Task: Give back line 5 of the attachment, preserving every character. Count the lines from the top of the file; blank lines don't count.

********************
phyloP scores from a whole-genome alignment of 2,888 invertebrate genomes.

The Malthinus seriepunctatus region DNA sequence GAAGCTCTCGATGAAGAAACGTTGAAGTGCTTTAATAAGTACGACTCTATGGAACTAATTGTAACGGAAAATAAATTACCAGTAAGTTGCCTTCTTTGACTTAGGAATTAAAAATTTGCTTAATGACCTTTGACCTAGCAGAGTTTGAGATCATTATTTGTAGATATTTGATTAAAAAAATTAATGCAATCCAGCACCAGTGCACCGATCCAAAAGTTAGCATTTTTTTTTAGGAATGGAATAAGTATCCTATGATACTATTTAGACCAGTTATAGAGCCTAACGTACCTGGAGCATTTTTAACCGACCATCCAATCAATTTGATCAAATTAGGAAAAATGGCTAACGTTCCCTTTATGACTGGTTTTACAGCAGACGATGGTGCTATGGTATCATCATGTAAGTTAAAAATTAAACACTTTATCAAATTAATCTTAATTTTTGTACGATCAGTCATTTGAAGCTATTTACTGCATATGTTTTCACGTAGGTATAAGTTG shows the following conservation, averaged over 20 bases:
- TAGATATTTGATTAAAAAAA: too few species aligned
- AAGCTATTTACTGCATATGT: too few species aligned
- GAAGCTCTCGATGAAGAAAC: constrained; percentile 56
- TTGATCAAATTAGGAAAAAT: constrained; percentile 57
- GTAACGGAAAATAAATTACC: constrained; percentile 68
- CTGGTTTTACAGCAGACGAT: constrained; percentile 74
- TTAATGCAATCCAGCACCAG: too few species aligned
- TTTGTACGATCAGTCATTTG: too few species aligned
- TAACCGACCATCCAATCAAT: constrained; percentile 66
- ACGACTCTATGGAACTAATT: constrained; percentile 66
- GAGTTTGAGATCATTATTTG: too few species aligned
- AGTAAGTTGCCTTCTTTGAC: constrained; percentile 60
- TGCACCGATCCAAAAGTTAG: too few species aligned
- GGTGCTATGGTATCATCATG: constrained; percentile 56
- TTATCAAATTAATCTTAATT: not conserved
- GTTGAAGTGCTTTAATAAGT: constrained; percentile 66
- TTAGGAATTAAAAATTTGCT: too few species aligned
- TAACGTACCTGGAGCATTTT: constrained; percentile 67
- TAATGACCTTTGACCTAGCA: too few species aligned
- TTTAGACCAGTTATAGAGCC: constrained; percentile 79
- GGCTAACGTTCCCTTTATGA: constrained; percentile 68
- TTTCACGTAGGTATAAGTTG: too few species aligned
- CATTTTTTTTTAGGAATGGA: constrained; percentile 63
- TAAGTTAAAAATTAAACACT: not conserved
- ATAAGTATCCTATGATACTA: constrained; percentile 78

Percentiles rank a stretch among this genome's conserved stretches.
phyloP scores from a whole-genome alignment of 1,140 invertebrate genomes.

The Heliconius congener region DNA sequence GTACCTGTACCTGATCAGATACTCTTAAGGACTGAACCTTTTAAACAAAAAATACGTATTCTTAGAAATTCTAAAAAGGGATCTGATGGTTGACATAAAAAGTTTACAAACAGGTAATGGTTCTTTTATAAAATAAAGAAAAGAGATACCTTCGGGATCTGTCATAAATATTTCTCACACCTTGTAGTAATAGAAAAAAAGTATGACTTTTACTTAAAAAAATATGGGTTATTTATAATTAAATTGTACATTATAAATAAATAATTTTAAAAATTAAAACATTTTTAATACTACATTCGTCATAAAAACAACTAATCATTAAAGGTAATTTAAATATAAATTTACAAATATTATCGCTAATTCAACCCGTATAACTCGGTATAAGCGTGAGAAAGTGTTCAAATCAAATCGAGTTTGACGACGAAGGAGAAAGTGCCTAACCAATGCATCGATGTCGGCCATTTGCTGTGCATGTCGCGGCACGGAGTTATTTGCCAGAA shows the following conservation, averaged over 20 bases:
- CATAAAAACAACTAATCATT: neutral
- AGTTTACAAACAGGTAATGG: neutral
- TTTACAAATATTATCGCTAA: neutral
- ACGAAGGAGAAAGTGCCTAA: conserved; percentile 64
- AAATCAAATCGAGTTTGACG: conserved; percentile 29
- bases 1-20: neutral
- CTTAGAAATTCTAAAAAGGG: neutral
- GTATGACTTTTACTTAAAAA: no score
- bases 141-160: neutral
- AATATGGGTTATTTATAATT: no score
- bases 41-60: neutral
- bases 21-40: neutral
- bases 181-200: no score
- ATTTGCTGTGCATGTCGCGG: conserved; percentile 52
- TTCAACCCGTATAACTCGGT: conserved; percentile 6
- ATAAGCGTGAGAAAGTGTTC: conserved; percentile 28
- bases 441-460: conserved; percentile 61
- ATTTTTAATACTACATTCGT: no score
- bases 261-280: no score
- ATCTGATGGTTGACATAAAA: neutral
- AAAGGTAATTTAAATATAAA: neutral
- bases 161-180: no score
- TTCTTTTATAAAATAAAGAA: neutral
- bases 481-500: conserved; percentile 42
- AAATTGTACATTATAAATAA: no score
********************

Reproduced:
- GAAGCTCTCGATGAAGAAAC: constrained; percentile 56